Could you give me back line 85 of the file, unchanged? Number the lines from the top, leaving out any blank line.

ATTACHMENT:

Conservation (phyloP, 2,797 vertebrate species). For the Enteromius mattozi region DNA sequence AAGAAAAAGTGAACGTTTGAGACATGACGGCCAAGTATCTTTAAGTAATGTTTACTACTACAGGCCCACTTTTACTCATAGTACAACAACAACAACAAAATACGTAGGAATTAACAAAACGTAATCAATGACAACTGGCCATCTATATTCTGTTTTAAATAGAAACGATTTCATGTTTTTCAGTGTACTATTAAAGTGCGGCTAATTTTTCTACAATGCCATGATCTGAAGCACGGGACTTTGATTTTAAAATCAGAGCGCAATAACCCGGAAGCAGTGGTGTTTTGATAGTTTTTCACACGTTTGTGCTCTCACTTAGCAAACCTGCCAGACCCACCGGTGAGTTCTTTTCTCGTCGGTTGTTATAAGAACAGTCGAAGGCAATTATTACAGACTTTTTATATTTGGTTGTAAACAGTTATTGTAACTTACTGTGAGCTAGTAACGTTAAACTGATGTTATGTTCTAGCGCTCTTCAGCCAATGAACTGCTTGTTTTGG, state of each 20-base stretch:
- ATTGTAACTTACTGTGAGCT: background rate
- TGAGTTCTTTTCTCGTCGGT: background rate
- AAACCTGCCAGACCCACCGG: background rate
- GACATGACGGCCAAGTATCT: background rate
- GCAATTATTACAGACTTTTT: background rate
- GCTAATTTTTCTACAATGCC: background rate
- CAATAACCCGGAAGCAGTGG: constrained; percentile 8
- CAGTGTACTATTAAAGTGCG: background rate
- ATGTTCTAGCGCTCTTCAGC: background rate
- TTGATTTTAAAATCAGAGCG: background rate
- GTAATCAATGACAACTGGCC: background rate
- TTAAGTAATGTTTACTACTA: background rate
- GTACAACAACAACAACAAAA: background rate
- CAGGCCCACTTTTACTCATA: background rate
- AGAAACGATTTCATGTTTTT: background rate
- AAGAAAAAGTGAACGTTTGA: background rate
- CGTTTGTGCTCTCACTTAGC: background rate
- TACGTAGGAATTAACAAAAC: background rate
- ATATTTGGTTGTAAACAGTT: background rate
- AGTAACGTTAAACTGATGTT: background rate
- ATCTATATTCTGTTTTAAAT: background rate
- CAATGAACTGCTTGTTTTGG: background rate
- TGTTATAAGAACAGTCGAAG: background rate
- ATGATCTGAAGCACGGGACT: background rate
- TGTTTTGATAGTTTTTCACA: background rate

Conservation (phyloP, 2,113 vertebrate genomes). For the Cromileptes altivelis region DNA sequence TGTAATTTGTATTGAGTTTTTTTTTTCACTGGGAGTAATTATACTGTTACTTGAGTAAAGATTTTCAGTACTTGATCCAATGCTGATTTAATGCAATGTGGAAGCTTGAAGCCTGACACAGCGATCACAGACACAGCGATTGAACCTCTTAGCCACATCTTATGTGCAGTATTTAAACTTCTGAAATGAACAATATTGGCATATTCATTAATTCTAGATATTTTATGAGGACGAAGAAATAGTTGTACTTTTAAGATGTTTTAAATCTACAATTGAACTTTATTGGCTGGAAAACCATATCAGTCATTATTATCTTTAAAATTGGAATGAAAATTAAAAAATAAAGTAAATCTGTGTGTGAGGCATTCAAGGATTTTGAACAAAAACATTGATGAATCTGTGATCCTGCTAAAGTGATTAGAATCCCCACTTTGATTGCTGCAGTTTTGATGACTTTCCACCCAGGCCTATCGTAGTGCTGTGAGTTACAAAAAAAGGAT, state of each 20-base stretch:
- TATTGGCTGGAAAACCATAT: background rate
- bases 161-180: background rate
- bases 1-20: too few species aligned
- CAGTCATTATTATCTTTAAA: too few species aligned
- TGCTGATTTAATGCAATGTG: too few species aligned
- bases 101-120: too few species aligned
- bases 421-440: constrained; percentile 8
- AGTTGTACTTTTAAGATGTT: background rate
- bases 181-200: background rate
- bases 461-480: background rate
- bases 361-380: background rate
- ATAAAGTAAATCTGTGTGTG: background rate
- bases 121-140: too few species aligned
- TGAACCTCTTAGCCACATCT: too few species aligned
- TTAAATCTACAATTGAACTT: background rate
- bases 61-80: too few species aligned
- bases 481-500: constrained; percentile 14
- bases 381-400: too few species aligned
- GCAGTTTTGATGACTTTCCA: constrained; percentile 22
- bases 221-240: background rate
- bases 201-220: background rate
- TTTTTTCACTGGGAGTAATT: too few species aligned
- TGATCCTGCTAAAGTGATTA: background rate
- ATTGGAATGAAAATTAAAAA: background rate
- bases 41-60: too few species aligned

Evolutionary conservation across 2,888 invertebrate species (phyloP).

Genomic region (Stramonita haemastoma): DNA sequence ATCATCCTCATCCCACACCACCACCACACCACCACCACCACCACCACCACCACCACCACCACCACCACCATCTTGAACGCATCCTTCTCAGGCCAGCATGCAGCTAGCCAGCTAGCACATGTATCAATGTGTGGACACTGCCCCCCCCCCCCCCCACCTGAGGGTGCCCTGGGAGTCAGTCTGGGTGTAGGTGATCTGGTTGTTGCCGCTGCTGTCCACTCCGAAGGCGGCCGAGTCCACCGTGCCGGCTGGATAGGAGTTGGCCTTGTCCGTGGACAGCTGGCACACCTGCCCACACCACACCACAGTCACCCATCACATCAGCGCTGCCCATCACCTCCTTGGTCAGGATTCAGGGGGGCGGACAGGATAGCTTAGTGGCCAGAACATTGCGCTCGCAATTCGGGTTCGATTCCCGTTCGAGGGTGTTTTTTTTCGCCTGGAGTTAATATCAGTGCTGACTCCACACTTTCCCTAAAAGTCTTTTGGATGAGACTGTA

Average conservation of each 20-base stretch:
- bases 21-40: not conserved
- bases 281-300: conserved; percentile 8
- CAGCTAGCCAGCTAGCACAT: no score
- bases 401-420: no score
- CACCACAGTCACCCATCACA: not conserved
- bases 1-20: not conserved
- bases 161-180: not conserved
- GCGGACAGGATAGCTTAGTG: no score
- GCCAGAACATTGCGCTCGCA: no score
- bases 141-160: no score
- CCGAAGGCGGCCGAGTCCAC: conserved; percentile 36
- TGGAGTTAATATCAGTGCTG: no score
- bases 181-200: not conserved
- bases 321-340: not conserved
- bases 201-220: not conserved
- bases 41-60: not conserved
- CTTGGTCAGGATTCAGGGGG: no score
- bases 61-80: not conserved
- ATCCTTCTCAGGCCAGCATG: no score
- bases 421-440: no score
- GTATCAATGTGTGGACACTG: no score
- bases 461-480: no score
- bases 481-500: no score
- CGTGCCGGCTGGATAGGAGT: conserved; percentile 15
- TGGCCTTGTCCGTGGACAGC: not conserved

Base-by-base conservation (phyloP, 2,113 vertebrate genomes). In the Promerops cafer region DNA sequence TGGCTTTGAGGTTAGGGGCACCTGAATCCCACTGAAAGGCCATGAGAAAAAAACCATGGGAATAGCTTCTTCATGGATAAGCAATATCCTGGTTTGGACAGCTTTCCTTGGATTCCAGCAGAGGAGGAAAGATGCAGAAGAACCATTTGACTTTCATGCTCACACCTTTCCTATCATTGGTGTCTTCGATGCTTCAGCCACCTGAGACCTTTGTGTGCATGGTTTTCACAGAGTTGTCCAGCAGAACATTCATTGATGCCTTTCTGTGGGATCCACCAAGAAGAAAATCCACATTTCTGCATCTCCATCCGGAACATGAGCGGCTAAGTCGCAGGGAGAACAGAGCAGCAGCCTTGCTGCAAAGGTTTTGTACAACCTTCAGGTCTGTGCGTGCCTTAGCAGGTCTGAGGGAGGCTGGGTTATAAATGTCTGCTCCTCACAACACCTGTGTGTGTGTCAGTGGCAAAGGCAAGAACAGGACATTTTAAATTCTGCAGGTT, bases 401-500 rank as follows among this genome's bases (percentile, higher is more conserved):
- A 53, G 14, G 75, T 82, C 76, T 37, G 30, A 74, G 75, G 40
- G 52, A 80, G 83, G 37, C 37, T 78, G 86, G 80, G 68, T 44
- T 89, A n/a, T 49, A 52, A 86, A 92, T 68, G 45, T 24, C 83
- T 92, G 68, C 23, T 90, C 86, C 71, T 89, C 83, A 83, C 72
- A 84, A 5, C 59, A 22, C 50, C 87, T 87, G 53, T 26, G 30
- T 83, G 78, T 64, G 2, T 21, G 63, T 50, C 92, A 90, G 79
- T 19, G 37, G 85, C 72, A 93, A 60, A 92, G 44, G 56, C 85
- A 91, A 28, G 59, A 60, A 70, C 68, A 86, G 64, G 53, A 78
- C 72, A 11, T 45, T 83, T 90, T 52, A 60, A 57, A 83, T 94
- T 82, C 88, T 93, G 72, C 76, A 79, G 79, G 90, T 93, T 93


- T 92, G 68, C 23, T 90, C 86, C 71, T 89, C 83, A 83, C 72